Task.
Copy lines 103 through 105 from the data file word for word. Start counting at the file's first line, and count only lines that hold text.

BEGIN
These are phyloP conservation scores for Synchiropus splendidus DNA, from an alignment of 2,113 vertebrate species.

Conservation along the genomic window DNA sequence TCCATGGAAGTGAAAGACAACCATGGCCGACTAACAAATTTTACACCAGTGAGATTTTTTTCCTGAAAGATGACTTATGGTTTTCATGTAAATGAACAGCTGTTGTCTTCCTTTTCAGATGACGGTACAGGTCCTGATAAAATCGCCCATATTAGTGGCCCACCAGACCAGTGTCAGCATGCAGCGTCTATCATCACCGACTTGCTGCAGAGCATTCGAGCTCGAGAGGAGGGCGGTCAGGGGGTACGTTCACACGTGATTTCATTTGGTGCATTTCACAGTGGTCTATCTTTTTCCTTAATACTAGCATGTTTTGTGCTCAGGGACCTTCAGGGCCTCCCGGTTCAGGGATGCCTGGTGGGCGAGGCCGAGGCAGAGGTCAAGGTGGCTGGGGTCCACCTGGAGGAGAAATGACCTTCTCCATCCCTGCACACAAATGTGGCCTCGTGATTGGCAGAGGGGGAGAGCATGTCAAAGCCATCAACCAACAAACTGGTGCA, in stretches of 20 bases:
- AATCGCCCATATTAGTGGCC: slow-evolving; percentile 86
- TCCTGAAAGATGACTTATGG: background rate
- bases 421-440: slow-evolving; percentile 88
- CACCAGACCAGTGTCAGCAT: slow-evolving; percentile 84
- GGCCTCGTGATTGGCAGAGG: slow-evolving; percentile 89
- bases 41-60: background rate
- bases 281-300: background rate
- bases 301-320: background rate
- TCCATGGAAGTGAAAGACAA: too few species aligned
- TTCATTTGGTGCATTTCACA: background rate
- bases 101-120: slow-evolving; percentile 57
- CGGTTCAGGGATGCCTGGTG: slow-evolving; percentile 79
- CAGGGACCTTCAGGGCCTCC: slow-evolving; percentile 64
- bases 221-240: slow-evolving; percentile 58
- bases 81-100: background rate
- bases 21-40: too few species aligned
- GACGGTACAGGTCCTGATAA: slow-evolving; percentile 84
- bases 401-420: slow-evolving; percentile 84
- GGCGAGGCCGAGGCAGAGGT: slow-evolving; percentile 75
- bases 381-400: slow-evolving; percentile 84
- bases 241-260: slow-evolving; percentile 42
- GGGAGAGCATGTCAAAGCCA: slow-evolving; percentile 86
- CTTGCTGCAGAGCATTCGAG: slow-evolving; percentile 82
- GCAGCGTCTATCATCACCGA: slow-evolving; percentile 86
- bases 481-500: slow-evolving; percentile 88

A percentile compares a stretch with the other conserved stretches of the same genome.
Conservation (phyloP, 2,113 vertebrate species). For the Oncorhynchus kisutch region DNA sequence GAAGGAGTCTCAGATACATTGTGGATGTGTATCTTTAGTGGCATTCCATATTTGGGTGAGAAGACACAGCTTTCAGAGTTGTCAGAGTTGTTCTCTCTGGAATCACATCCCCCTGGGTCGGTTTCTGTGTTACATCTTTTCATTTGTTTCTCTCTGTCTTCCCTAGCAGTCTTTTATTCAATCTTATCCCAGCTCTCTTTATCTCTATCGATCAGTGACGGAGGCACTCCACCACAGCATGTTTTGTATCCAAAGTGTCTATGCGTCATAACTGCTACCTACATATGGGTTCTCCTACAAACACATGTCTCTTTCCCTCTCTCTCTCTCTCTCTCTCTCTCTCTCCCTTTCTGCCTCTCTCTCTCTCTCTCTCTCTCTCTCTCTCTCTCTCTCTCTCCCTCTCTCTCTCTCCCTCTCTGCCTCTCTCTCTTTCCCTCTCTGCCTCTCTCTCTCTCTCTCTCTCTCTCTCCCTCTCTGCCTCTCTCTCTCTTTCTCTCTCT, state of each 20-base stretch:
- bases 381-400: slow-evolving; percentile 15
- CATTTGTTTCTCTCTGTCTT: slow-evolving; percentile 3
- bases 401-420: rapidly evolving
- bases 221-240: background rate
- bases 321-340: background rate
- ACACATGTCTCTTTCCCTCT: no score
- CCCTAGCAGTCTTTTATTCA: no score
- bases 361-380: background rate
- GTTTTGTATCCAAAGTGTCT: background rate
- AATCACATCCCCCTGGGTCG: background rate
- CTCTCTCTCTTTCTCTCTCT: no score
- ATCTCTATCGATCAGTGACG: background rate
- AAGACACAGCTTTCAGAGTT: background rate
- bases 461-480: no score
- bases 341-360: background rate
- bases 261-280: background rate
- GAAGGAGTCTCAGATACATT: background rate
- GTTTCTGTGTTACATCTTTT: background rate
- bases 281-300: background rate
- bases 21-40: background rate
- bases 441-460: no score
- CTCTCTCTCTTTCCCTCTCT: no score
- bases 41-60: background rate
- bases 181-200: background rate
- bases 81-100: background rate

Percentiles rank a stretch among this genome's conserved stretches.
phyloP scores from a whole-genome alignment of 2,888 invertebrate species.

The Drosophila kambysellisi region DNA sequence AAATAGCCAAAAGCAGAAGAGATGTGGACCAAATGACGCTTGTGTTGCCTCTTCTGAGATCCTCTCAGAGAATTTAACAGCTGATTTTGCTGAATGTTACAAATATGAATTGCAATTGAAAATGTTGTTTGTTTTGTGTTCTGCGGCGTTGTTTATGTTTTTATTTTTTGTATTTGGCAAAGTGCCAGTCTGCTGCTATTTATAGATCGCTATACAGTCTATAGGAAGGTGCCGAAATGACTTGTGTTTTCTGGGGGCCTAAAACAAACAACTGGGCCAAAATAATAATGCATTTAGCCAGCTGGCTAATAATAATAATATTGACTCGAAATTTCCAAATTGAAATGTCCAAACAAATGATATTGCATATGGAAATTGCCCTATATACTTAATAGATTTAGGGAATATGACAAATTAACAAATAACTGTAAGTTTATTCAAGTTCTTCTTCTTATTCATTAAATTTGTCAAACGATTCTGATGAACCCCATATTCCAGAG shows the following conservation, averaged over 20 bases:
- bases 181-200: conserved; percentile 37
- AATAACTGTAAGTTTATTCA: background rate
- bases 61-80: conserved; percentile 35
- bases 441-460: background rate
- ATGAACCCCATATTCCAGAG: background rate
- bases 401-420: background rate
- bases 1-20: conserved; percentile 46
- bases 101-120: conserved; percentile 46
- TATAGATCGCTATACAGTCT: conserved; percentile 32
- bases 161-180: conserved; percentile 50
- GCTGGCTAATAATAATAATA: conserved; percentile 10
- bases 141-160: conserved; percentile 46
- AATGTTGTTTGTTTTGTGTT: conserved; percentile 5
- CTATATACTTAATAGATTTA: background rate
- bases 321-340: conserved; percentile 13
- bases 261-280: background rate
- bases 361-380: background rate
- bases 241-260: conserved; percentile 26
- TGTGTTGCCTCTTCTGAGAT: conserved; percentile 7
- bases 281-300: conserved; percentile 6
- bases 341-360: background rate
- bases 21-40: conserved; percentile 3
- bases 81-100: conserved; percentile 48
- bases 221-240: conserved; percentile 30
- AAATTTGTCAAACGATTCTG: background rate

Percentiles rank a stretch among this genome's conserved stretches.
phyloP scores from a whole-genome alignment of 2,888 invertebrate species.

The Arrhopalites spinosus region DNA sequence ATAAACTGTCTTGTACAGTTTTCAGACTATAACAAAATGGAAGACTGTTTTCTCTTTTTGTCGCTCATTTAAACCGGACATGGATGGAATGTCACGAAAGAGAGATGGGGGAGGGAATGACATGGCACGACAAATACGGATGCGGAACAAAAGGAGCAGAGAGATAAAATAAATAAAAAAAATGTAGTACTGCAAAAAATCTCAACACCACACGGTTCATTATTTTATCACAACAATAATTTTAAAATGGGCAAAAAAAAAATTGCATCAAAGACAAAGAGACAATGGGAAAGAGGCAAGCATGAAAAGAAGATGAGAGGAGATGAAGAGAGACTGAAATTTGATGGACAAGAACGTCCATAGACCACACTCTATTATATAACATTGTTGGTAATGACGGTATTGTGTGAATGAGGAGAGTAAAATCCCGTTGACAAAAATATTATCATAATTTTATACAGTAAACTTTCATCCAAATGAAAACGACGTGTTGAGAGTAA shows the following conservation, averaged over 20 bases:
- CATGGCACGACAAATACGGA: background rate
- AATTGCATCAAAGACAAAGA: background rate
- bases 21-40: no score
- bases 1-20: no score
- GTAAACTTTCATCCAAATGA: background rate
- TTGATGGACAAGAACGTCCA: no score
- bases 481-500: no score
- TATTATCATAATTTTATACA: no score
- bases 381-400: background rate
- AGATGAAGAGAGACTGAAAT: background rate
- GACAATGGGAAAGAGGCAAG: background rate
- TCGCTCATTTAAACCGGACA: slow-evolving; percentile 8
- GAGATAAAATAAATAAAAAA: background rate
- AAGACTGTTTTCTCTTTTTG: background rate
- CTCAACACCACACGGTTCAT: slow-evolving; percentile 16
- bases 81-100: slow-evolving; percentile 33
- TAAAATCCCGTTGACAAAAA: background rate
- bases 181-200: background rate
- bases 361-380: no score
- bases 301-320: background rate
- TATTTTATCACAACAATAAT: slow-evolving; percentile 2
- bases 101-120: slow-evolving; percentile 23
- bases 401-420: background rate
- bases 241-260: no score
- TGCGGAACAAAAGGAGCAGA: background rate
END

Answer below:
- bases 181-200: background rate
- bases 361-380: no score
- bases 301-320: background rate